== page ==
Human dorsolateral prefrontal cortex is not necessary for spatial working memory

Wayne E. Mackey, Orrin Devinsky, Werner K. Doyle, Michael R. Meager, Clayton E. Curtis

Research output: Contribution to journalArticlepeer-review


A dominant theory, based on electrophysiological and lesion evidence from nonhuman primate studies, posits that the dorsolateral prefrontal cortex (dlPFC) stores and maintains working memory (WM) representations. Yet, neuroimaging studies have consistently failed to translate these results to humans; these studies normally find that neural activity persists in the human precentral sulcus (PCS) during WM delays. Here, we attempt to resolve this discrepancy. To test the degree to which dlPFC is necessary for WM, we compared the performance of patients with dlPFC lesions and neurologically healthy controls on a memory-guided saccade task that was used in the monkey studies to measure spatial WM. We found that dlPFC damage only impairs the accuracy of memory-guided saccades if the damage impacts the PCS; lesions to dorsolateral dlPFC that spare the PCS have no effect on WM. These results identify the necessary subregion of the frontal cortex forWMand specify how this influential animal model of human cognition must be revised.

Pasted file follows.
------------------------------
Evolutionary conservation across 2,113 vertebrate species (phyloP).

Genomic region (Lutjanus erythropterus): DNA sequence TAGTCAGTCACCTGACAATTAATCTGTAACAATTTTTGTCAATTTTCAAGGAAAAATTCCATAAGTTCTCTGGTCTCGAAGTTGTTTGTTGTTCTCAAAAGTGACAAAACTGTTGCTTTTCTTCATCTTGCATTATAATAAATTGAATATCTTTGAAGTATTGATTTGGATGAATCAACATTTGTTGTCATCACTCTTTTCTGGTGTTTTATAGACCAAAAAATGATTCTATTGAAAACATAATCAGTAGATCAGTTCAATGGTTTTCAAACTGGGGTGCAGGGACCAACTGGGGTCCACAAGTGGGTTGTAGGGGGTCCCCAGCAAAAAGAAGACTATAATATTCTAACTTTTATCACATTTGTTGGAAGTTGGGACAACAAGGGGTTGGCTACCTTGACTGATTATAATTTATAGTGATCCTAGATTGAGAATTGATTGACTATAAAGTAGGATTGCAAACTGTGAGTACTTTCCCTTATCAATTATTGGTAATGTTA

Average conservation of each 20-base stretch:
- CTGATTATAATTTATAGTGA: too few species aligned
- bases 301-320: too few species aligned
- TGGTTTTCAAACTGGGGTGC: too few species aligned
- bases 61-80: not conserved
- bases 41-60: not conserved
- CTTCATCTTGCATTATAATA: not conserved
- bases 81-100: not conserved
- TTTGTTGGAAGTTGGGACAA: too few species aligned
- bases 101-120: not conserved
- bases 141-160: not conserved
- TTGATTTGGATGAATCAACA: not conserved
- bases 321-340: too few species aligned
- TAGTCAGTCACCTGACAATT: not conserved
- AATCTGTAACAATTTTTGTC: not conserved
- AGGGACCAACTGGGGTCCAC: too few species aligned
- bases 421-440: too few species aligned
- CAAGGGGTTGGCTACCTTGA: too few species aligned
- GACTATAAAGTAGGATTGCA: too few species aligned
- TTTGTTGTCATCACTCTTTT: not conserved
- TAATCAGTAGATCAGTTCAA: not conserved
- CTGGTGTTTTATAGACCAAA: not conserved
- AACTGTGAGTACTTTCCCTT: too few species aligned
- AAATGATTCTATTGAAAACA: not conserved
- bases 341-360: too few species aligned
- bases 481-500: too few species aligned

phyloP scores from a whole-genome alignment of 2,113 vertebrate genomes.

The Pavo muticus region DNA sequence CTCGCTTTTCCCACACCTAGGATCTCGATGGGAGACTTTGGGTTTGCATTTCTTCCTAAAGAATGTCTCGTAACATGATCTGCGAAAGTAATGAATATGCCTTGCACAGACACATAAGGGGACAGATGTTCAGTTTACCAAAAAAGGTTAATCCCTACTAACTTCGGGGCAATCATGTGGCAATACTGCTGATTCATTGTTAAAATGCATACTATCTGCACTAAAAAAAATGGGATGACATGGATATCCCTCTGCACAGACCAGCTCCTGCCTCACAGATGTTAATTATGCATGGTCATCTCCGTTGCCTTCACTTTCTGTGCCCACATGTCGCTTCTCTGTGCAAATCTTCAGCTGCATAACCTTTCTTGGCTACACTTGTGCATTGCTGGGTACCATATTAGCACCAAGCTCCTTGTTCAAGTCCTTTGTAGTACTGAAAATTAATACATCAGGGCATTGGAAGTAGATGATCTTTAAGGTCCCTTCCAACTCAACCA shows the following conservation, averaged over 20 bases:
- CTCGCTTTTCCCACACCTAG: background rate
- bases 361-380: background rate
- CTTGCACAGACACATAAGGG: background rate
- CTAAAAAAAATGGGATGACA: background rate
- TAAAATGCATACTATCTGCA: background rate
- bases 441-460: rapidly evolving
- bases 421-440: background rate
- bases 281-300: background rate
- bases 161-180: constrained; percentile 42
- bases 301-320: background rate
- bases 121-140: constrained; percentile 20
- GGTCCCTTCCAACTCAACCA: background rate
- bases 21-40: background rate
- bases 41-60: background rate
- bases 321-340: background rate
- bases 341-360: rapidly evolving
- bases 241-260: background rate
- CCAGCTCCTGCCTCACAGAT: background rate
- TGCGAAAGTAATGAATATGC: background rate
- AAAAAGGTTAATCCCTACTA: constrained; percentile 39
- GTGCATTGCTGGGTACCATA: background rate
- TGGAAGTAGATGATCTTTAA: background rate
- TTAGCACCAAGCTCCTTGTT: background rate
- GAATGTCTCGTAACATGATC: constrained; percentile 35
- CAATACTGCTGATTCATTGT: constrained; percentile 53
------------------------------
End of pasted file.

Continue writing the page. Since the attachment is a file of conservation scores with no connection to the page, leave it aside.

Original languageEnglish (US)
Pages (from-to)2847-2856
Number of pages10
JournalJournal of Neuroscience
Issue number10
StatePublished - Mar 9 2016


  • Frontal eye field
  • Human
  • Lesion
  • Prefrontal cortex
  • Saccade
  • Working memory

ASJC Scopus subject areas

  • General Neuroscience


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